"Beneath all the swift camerawork and rapid editing, Alejandro González Iñárritu remains a sentimentalist," writes Anthony Kaufman at IFC.com. "In his latest, Biutiful, a stylized paean to a devoted father in the slums of Barcelona, the Mexican director once again plays up the melodramatics — with mixed results. Dedicated to his own father, and working for the first time without screenwriter Guillermo Arriaga, Iñárritu abandons the interlocking narrative trickery of Amores Perros and Babel to tell a more or less straightforward story of a father's battles with poverty, responsibility, guilt and redemption."
These "mixed results" have split the critics into more or less opposing camps, a split USA Today's Anthony Breznican has had some fun embellishing on. "Civil war has broken out," he reports. "Two films have triggered violent slapfighting among the journalists here to share the experience of Cannes with movie-lovers reading from afar." The films are Biutiful and Abbas Kiarostami's Certified Copy and heading up the contingents for either side are the indefatigable Jeffrey Wells and In Contention's Guy Lodge. Blow by blow, Breznican recounts a bloody, to-the-death battle. In actually, as Guy reports, the two ended up going out for a drink together. Guy's over it. Wells... well, see for yourself.
For David Bourgeois, writing at Movieline, Biutiful is "the best film shown so far at the festival. Biutiful stars Javier Bardem as a financially struggling, cancer-stricken father of two ensnared by his illness, a bipolar wife and his bleak day-to-day existence." Howard Feinstein at Filmmaker: "My bets are on him for Best Actor, and unless something pops up in the next few days, Biutiful for Best Film."
For the Telegraph's Sukhdev Sandhu, not so much. Bardem's character, Uxbal, "has only two months to live, finds out his ex is sleeping with his brother, and has just had his father's embalmed body cremated in order to raise some much-need cash. Oh, and the African street-vendors from whom he get backhanders are about to be deported. He's also responsible for 24 illegal Chinese migrants being gassed to death. Did no one think to tell Iñárritu that he was, um, laying it on a bit thick?"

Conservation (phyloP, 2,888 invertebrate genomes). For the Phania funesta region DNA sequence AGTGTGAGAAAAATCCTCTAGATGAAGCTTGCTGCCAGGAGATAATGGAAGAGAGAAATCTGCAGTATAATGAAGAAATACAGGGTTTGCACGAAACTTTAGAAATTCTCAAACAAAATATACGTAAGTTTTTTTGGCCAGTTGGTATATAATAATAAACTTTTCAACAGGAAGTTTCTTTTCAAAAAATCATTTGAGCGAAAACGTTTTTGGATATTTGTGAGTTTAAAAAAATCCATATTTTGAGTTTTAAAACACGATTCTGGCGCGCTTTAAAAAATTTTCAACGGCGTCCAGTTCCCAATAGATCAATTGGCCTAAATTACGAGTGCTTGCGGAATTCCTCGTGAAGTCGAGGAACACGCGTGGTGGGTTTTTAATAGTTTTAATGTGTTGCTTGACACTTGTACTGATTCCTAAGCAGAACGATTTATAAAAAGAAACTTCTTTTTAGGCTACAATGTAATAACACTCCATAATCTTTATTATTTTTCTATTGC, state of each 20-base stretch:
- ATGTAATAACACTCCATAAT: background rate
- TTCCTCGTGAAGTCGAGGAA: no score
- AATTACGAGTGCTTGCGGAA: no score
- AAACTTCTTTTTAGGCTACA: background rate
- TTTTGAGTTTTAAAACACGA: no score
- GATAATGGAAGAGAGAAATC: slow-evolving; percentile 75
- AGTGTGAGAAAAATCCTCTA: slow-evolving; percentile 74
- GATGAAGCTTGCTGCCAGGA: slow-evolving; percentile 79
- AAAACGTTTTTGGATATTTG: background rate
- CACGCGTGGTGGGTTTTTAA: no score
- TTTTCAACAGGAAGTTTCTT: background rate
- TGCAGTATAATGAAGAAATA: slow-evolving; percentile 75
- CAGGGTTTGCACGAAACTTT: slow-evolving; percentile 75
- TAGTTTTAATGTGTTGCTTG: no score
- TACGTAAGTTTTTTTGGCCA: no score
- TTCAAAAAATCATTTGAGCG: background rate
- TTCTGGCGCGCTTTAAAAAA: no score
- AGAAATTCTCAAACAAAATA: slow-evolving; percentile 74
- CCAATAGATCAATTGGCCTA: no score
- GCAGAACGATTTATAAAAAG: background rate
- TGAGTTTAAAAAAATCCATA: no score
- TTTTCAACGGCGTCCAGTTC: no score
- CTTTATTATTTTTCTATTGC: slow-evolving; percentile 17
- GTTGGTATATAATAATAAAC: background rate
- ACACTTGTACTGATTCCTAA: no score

"Iñárritu sustains a level of absorbing grandiloquence," blogs Wesley Morris for the Boston Globe. "A brutal chase sequence between the Barcelona police and some African street vendor would make John Frankenheimer slap himself in envy." On the other hand, "Biutiful takes impoverished suffering to heights unseen since Les Miz. Iñárritu doesn't salute the poor's dignity. He salutes himself for daring to dignify the poor, with majestic cinematography, superb sound design, and painstakingly melodramatic art-direction."
Back to Guy Lodge: "Not that the film isn't moving in its closing beats, aided by a typically thoughtful and quietly imposing performance from Bardem. But it's moving in precisely the way we expect it to be the second we learn of his eventual fate; nothing is risked and nothing is learned."
"Bardem is on compelling, firing-all-cylinders form in the lead role, but it's never entirely clear why Iñárritu thinks this guy is such a hero and the almost supernatural instinct for empathy and understanding he affords him never makes much sense," writes Dave Calhoun in Time Out London.
Entertainment Weekly's Owen Gleiberman: "Biutiful is a one-man show of masochistic implosion, shot in that whipsawing hand-held Iñárritu style that practically screams, 'This is no gloss, it's reality!' Iñárritu's grand theme is the cosmic ache of displaced persons, but here he offers a far more austerely pessimistic version of it than he did in Babel."